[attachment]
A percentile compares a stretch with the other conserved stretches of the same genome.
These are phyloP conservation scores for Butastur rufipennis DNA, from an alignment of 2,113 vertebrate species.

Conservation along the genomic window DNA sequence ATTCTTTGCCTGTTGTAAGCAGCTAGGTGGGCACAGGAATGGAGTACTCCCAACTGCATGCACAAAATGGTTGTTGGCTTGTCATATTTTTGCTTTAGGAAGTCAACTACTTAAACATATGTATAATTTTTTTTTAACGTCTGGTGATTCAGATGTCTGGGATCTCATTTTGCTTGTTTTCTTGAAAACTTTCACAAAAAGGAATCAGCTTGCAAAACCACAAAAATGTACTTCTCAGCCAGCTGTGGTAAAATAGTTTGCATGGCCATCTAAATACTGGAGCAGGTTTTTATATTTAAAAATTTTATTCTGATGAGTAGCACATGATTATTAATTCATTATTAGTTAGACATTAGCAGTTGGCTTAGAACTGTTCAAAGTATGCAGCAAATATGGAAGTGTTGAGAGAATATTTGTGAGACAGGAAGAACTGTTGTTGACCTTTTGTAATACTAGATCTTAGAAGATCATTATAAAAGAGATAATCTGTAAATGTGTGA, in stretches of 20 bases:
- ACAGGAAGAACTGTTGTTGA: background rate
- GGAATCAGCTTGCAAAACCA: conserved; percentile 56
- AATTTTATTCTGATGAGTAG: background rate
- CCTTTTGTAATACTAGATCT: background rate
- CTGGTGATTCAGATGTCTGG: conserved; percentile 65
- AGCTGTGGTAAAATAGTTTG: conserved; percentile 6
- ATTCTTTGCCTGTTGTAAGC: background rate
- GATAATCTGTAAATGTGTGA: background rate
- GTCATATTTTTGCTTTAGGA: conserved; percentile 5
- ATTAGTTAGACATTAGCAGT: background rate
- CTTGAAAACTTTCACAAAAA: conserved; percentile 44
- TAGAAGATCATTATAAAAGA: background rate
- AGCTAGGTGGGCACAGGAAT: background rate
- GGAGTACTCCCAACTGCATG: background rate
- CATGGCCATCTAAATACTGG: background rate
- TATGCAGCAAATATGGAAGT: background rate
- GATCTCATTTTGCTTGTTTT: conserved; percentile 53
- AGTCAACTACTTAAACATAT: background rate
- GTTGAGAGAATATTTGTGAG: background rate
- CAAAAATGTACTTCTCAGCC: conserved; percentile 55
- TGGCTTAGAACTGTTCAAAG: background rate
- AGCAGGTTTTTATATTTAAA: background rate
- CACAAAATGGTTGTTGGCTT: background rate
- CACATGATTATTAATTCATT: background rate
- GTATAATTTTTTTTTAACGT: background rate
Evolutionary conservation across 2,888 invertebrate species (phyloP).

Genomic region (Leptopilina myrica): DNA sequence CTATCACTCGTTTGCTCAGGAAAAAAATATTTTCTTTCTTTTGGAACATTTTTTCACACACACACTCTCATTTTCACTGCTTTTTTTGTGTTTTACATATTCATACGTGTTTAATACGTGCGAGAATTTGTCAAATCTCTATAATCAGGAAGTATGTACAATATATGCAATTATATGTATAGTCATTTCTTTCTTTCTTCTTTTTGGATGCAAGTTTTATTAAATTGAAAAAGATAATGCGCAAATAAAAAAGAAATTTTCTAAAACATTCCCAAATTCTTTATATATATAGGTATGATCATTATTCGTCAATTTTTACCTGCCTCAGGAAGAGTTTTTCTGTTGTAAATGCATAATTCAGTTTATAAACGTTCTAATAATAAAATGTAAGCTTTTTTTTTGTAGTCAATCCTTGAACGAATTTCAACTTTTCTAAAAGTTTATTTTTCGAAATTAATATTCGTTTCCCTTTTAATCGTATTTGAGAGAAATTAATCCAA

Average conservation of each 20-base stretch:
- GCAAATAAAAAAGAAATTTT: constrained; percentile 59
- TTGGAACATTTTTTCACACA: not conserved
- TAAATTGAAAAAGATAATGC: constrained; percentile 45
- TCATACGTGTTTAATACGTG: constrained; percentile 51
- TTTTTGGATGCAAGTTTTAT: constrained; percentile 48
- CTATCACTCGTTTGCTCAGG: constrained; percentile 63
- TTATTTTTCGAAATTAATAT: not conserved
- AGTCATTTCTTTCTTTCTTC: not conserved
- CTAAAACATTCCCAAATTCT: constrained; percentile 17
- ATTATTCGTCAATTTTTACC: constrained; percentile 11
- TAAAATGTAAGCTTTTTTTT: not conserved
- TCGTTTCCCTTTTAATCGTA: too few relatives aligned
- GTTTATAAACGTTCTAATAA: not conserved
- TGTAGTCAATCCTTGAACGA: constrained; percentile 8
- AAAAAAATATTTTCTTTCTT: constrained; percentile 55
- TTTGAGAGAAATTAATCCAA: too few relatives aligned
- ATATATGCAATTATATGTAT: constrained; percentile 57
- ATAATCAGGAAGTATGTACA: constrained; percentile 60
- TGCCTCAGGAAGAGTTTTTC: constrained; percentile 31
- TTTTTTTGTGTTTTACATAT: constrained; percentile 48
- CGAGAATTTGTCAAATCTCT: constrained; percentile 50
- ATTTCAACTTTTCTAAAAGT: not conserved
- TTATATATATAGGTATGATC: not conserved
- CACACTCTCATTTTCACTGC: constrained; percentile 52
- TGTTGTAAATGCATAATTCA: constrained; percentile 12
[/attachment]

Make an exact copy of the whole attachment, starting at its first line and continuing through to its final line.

A percentile compares a stretch with the other conserved stretches of the same genome.
These are phyloP conservation scores for Butastur rufipennis DNA, from an alignment of 2,113 vertebrate species.

Conservation along the genomic window DNA sequence ATTCTTTGCCTGTTGTAAGCAGCTAGGTGGGCACAGGAATGGAGTACTCCCAACTGCATGCACAAAATGGTTGTTGGCTTGTCATATTTTTGCTTTAGGAAGTCAACTACTTAAACATATGTATAATTTTTTTTTAACGTCTGGTGATTCAGATGTCTGGGATCTCATTTTGCTTGTTTTCTTGAAAACTTTCACAAAAAGGAATCAGCTTGCAAAACCACAAAAATGTACTTCTCAGCCAGCTGTGGTAAAATAGTTTGCATGGCCATCTAAATACTGGAGCAGGTTTTTATATTTAAAAATTTTATTCTGATGAGTAGCACATGATTATTAATTCATTATTAGTTAGACATTAGCAGTTGGCTTAGAACTGTTCAAAGTATGCAGCAAATATGGAAGTGTTGAGAGAATATTTGTGAGACAGGAAGAACTGTTGTTGACCTTTTGTAATACTAGATCTTAGAAGATCATTATAAAAGAGATAATCTGTAAATGTGTGA, in stretches of 20 bases:
- ACAGGAAGAACTGTTGTTGA: background rate
- GGAATCAGCTTGCAAAACCA: conserved; percentile 56
- AATTTTATTCTGATGAGTAG: background rate
- CCTTTTGTAATACTAGATCT: background rate
- CTGGTGATTCAGATGTCTGG: conserved; percentile 65
- AGCTGTGGTAAAATAGTTTG: conserved; percentile 6
- ATTCTTTGCCTGTTGTAAGC: background rate
- GATAATCTGTAAATGTGTGA: background rate
- GTCATATTTTTGCTTTAGGA: conserved; percentile 5
- ATTAGTTAGACATTAGCAGT: background rate
- CTTGAAAACTTTCACAAAAA: conserved; percentile 44
- TAGAAGATCATTATAAAAGA: background rate
- AGCTAGGTGGGCACAGGAAT: background rate
- GGAGTACTCCCAACTGCATG: background rate
- CATGGCCATCTAAATACTGG: background rate
- TATGCAGCAAATATGGAAGT: background rate
- GATCTCATTTTGCTTGTTTT: conserved; percentile 53
- AGTCAACTACTTAAACATAT: background rate
- GTTGAGAGAATATTTGTGAG: background rate
- CAAAAATGTACTTCTCAGCC: conserved; percentile 55
- TGGCTTAGAACTGTTCAAAG: background rate
- AGCAGGTTTTTATATTTAAA: background rate
- CACAAAATGGTTGTTGGCTT: background rate
- CACATGATTATTAATTCATT: background rate
- GTATAATTTTTTTTTAACGT: background rate
Evolutionary conservation across 2,888 invertebrate species (phyloP).

Genomic region (Leptopilina myrica): DNA sequence CTATCACTCGTTTGCTCAGGAAAAAAATATTTTCTTTCTTTTGGAACATTTTTTCACACACACACTCTCATTTTCACTGCTTTTTTTGTGTTTTACATATTCATACGTGTTTAATACGTGCGAGAATTTGTCAAATCTCTATAATCAGGAAGTATGTACAATATATGCAATTATATGTATAGTCATTTCTTTCTTTCTTCTTTTTGGATGCAAGTTTTATTAAATTGAAAAAGATAATGCGCAAATAAAAAAGAAATTTTCTAAAACATTCCCAAATTCTTTATATATATAGGTATGATCATTATTCGTCAATTTTTACCTGCCTCAGGAAGAGTTTTTCTGTTGTAAATGCATAATTCAGTTTATAAACGTTCTAATAATAAAATGTAAGCTTTTTTTTTGTAGTCAATCCTTGAACGAATTTCAACTTTTCTAAAAGTTTATTTTTCGAAATTAATATTCGTTTCCCTTTTAATCGTATTTGAGAGAAATTAATCCAA

Average conservation of each 20-base stretch:
- GCAAATAAAAAAGAAATTTT: constrained; percentile 59
- TTGGAACATTTTTTCACACA: not conserved
- TAAATTGAAAAAGATAATGC: constrained; percentile 45
- TCATACGTGTTTAATACGTG: constrained; percentile 51
- TTTTTGGATGCAAGTTTTAT: constrained; percentile 48
- CTATCACTCGTTTGCTCAGG: constrained; percentile 63
- TTATTTTTCGAAATTAATAT: not conserved
- AGTCATTTCTTTCTTTCTTC: not conserved
- CTAAAACATTCCCAAATTCT: constrained; percentile 17
- ATTATTCGTCAATTTTTACC: constrained; percentile 11
- TAAAATGTAAGCTTTTTTTT: not conserved
- TCGTTTCCCTTTTAATCGTA: too few relatives aligned
- GTTTATAAACGTTCTAATAA: not conserved
- TGTAGTCAATCCTTGAACGA: constrained; percentile 8
- AAAAAAATATTTTCTTTCTT: constrained; percentile 55
- TTTGAGAGAAATTAATCCAA: too few relatives aligned
- ATATATGCAATTATATGTAT: constrained; percentile 57
- ATAATCAGGAAGTATGTACA: constrained; percentile 60
- TGCCTCAGGAAGAGTTTTTC: constrained; percentile 31
- TTTTTTTGTGTTTTACATAT: constrained; percentile 48
- CGAGAATTTGTCAAATCTCT: constrained; percentile 50
- ATTTCAACTTTTCTAAAAGT: not conserved
- TTATATATATAGGTATGATC: not conserved
- CACACTCTCATTTTCACTGC: constrained; percentile 52
- TGTTGTAAATGCATAATTCA: constrained; percentile 12